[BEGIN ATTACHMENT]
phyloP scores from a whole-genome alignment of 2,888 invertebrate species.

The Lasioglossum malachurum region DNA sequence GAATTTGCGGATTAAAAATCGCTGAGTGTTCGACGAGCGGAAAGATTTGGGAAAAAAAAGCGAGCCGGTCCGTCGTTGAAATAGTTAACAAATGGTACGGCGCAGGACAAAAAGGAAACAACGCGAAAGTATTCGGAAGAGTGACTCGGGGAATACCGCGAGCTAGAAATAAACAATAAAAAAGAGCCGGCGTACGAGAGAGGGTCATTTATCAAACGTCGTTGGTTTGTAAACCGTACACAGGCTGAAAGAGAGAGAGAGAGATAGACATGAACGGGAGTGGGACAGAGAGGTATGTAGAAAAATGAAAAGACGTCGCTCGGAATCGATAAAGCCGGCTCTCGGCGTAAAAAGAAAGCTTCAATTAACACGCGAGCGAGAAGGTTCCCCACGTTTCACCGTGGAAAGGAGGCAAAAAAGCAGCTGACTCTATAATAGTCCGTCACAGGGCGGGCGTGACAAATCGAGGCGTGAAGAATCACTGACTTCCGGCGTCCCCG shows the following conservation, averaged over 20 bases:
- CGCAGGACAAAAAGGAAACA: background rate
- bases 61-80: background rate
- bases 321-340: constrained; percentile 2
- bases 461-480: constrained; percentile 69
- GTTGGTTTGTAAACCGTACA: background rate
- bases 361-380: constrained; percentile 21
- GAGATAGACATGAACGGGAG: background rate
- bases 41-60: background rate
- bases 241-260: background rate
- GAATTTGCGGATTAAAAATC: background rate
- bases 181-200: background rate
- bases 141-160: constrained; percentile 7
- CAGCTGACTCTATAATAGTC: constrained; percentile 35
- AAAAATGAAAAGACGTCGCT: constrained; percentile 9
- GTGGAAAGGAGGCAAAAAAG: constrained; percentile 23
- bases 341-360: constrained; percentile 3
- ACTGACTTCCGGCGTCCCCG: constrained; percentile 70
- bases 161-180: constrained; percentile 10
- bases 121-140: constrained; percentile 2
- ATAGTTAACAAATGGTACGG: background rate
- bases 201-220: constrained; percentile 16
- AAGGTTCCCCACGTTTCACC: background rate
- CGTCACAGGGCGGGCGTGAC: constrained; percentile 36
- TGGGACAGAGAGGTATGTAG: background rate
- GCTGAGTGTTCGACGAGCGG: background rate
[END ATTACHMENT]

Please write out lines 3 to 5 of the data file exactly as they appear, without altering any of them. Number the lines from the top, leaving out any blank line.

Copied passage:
- CGCAGGACAAAAAGGAAACA: background rate
- bases 61-80: background rate
- bases 321-340: constrained; percentile 2